Treatment of foreign source income

While the treatment of foreign source income is technically an issue for US domestic entities, the complexities of how such income is treated should be of importance to non-US entities with federal and state tax reporting obligations.

For US federal tax purposes, domestic corporations receiving dividends from foreign affiliates are not allowed a dividends received deduction (DRD) as they would from a domestic subsidiary. Rather, the foreign dividends are included in taxable income and the taxpayer may receive a credit for foreign taxes paid. Some states may allow all or a portion of a deduction for dividends received from a foreign entity.

US shareholders of CFCs may be required to include a portion of the foreign entity’s undistributed earnings in their federal taxable income. This deemed income is commonly referred to as Subpart F income. For state tax purposes, if the state starts with federal taxable income, the deemed dividend will be included in the state tax base. States differ on the extent to which the Subpart F deemed dividend and the Section 78 dividend gross up are subject to a DRD.

California employs unique rules for foreign source income. California requires that a water’s-edge filer include a portion of certain CFC income and apportionment factors. The portion to be included is computed using a ratio of the CFC’s Subpart F income to its total earnings and profits (its inclusion ratio). Additionally, dividends paid between unitary group members are eliminated to the extent the dividends are paid from previously taxed income. Finally, there is a 75% deduction for certain dividends not eliminated (that is, paid from excluded income).

Local taxation

New York City, New York; Portland, Oregon; and Detroit, Michigan are examples of cities that impose their own income tax modelled after their respective state’s combined unitary reporting methodology. A non-US entity doing business in Kentucky or Ohio could find itself subject to dozens of individual city returns as many cities in those states impose separate income tax filing obligations. Compliance complexities multiply because US taxation geographies are further divided within states and some US cities have significant taxing powers.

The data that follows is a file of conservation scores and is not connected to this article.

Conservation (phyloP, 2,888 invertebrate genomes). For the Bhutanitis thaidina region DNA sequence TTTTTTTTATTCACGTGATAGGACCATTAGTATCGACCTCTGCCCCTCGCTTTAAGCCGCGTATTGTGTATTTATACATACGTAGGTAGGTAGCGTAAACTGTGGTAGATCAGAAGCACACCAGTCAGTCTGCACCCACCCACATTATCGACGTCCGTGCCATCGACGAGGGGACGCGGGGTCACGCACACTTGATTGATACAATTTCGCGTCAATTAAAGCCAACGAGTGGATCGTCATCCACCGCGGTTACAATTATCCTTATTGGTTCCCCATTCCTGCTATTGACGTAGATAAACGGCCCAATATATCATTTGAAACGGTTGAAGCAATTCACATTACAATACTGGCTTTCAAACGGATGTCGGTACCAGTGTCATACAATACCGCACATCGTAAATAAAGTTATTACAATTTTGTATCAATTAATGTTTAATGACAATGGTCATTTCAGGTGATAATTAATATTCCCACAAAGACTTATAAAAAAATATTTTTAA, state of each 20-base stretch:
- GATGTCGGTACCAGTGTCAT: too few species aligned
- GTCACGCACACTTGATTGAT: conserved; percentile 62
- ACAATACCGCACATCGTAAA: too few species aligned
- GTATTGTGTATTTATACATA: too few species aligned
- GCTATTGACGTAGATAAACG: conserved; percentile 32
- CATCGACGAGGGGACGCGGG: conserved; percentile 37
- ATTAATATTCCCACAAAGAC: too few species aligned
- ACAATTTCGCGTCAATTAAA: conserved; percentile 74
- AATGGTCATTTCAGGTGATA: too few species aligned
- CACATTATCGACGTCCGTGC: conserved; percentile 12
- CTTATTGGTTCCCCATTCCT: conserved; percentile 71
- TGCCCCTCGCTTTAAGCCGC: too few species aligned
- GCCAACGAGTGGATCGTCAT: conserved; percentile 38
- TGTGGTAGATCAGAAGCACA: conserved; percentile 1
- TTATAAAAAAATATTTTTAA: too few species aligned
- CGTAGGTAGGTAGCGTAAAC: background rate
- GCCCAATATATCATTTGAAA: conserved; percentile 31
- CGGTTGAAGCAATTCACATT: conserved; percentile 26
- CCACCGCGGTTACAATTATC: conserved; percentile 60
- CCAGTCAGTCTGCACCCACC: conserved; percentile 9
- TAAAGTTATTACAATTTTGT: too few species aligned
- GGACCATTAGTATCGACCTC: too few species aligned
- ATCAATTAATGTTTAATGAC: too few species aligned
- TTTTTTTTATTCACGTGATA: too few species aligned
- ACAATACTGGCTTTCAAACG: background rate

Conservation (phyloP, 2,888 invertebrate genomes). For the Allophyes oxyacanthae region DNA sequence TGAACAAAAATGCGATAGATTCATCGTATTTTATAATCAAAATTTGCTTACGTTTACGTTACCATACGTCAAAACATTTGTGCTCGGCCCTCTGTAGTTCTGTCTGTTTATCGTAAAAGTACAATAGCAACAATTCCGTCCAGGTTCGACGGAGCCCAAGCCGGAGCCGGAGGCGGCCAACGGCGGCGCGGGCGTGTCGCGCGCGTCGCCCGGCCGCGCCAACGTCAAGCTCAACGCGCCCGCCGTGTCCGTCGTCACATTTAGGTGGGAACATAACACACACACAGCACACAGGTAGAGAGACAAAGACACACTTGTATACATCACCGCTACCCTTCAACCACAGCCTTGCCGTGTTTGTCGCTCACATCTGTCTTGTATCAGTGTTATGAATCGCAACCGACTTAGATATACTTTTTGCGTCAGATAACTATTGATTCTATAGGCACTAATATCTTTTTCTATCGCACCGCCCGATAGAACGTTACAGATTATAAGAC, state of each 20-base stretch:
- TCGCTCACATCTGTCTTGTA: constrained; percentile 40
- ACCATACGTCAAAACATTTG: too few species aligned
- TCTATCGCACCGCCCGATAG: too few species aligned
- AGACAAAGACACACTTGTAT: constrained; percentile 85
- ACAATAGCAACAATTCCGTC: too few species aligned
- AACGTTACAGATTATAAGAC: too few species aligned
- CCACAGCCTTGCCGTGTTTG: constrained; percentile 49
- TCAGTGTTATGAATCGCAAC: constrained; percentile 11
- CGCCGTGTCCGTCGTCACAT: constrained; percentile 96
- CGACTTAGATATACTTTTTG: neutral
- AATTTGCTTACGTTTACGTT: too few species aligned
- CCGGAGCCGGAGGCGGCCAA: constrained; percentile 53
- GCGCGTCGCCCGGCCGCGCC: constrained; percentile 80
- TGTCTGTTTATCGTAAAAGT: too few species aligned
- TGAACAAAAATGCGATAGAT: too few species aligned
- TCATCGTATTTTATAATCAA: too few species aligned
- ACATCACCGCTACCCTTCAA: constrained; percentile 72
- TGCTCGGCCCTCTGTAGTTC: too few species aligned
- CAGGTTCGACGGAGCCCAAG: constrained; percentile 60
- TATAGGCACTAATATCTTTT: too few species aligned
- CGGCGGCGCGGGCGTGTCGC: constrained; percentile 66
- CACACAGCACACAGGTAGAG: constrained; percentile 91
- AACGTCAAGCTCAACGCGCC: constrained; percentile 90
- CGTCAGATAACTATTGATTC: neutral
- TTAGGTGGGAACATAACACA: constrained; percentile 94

In addition, these and other cities impose local level sales and use taxes. Administratively, the sales taxes are usually collected and remitted to the state and then allocated to the localities. Generally, the rules for the localities are modelled after the rules for the states; however, this is not always the case. The rules can vary from jurisdiction to jurisdiction. Overall, there are thousands of indirect taxing jurisdictions in the US. Any non-US company doing business in the US should be aware of all the various indirect taxes that may be imposed.

Joel Walters, based in Washington, DC, is PwC's US Inbound tax leader. Maureen Pechacek, based in Minneapolis, and Todd Roberts, based in Denver, are partners in the firm's State and Local Tax practice. The authors give special thanks to Michael Santoro.

This is the third in a series of articles looking at multistate US tax issues facing inbound companies. Part I looked at instances and activities that could subject a foreign entity to state tax. Part II explored the issues surrounding multistate apportionment.